United For Iran recommends extending Dr. Shaheed’s appointment until the Iranian government implements a series of human rights measures, including, but not limited to:
Stating global powers’ efforts, specifically the United States and European Union, have focused on forcing Iran to comply with its Nuclear Non-Proliferation Treaty (NPT) obligations, United For Iran’s report argues these powers have an equal, if not greater, responsibility to ensure Iran’s compliance with international human rights standards. United For Iran further argues that any advancement in nuclear negotiations should not compromise the protection and advancement of human rights in Iran.
While providing a meaningful overview and analysis of countries’ recent diplomatic actions and efforts toward Iran’s human rights issues, United For Iran’s report seems overly idealistic in its recommendations to some countries. For China, the report states, “China should utilize its diplomatic weight to encourage Iran to cooperate fully with the U.N. Special Rapporteur, including allowing unfettered visits.” It is important to note that China not only has its own human rights issues but also receives a significant portion of its crude oil supply from Iran. While human rights issues should undoubtedly be at the forefront of the international agenda, it is understandable why China, a permanent member of the United Nations Security Council, given its domestic agendas, may be unwilling to change its Iran policy.
Similarly, the report’s recommendations for the United States may overestimate the country’s abilities to steer Iranian internal affairs. With severed diplomatic relations since the 1979 Islamic Revolution, America’s dealings with Iran for over thirty years have been consumed by sanctions and other efforts viewed by the Iranian government as hostile. Whereas United For Iran calls on the United States to work with other states to promote a human rights agenda in Iran, it is conceivable that efforts by the United States to meddle in Iranian affairs may be viewed as antagonistic and ultimately impede, not promote, progress.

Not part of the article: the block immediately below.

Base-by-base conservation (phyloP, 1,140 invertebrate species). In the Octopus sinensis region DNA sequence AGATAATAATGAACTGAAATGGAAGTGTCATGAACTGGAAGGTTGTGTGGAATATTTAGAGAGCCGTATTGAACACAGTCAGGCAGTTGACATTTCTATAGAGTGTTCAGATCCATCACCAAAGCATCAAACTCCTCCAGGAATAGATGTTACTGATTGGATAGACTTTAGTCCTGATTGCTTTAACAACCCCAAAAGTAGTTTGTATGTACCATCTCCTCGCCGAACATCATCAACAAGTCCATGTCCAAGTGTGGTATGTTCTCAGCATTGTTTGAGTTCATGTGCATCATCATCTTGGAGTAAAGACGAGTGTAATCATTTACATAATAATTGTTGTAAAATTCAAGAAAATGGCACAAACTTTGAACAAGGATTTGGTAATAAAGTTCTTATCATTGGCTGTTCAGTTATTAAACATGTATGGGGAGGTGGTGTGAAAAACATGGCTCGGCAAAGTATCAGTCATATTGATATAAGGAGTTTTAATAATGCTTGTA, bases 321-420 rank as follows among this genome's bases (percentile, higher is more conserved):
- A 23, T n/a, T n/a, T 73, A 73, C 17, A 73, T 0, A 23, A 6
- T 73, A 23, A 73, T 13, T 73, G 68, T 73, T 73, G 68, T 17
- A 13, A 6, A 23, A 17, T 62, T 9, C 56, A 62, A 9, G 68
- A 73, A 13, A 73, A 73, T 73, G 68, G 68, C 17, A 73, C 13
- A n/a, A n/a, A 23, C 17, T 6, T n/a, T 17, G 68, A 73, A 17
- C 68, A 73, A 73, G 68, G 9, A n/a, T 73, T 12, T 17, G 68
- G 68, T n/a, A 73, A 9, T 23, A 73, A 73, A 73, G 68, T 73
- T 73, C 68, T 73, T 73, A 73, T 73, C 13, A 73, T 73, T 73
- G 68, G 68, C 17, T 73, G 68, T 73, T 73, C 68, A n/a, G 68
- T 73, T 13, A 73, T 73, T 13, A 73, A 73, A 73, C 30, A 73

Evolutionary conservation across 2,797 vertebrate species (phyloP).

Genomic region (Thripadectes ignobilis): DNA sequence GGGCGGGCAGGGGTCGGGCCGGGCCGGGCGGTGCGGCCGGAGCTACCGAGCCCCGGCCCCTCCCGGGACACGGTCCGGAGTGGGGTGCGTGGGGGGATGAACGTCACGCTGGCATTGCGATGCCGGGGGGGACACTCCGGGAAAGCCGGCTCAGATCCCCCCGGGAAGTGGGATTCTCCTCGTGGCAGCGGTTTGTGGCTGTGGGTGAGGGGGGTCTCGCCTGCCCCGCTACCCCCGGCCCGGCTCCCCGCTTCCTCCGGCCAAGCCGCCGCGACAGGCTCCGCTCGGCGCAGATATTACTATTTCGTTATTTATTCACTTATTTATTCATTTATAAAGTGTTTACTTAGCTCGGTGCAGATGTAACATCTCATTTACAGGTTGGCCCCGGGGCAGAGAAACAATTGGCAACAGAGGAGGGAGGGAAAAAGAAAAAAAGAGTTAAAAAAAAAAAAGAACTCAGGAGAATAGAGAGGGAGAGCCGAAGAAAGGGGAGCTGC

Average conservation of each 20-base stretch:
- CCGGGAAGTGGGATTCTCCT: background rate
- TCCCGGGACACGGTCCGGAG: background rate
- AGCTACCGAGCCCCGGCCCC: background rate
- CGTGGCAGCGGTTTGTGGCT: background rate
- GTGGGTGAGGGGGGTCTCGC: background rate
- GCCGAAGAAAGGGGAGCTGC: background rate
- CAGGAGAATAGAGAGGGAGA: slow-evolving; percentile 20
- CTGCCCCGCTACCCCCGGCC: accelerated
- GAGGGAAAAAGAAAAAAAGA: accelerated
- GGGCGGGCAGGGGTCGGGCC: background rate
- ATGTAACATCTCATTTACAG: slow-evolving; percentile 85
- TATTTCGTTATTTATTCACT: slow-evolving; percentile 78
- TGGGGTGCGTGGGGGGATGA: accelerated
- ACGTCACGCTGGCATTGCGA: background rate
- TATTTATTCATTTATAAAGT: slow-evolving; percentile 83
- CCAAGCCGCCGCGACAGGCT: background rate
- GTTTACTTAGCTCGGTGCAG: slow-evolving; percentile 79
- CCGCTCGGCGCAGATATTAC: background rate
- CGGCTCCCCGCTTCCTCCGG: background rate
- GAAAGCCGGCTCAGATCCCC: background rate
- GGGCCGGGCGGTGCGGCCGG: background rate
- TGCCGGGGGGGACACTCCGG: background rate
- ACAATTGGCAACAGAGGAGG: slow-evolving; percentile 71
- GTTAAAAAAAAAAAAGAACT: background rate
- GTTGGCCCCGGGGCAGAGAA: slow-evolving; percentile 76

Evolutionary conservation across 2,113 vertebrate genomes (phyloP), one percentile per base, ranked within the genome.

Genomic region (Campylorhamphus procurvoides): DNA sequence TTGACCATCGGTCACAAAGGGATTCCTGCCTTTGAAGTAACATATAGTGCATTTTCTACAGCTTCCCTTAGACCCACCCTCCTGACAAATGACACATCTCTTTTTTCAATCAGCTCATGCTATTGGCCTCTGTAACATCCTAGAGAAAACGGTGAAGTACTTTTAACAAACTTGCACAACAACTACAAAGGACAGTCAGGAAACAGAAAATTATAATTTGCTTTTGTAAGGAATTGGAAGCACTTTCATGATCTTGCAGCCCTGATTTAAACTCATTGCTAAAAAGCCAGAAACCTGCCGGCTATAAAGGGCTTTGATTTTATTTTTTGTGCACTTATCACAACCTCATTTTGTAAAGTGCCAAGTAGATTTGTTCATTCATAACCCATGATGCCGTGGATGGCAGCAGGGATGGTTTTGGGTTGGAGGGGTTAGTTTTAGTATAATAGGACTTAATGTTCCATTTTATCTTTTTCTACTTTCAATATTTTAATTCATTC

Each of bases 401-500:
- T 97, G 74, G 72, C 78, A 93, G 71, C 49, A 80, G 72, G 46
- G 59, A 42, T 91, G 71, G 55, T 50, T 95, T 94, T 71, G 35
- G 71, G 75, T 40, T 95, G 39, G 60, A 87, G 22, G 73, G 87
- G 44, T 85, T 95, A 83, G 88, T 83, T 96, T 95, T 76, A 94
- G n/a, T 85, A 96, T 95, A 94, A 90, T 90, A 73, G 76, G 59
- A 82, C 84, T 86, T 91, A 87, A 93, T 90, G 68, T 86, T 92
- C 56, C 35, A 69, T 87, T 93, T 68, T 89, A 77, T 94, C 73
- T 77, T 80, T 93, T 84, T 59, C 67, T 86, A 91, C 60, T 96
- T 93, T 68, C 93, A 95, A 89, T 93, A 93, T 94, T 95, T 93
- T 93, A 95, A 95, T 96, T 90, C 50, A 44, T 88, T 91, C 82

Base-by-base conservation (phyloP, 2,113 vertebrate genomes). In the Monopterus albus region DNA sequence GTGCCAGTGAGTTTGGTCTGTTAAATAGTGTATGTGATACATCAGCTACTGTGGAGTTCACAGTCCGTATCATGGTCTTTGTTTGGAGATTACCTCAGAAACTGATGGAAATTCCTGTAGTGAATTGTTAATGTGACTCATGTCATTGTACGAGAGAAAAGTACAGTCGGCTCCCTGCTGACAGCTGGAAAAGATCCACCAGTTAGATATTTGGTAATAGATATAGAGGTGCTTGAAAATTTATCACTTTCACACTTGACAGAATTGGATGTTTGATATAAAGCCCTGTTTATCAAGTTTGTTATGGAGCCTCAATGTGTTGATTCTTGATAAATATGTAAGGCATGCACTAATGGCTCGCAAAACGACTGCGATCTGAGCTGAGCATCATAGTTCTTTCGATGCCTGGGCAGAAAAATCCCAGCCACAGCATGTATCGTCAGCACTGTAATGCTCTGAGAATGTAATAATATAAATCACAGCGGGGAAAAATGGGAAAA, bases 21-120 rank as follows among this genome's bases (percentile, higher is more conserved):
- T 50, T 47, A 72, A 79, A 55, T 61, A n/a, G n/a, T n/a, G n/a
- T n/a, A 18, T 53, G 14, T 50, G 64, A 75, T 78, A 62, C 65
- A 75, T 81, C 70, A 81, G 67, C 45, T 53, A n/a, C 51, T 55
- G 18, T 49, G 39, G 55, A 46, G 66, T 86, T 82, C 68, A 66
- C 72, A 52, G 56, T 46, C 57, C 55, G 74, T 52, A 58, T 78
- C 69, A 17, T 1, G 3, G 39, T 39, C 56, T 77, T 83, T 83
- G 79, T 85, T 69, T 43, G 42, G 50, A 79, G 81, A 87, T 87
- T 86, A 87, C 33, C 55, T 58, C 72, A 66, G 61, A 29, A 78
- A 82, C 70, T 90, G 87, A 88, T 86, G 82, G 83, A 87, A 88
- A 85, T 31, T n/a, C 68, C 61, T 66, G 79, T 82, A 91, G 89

The report’s technology recommendation for the United States is also cause for apprehension. The document states:
“The US should work with like-minded states and major technology companies to encourage greater freedom of information and internet access in repressive states, including investing in new and diversified research and technology, such as satellite internet and other means of circumventing online filtering, content blocking, and surveillance.”
Although the Iranian government should not hinder its people from accessing information, it is negligent and potentially catastrophic for a country, specifically the United States, to attempt to counter Iran’s domestic media and information policies. Not only may this lead to backlash from the Iranian government, but it also has the potential to spark retaliation and permanently sabotage international efforts to improve human rights in Iran.
As the international system struggles to institute a multipolar-power structure and successfully implement and maintain transnational social standards, some argue it is imperative that governments, organizations, and individuals work together. However, with all countries facing copious domestic issues, from political injustice to poverty and natural disasters, some may question why their government should be involved in fixing another country’s problems. Ultimately, we need to question the sanctity of state sovereignty and determine the extent to which individual countries, and the international community as a whole, have the right and obligation to “cross the border.”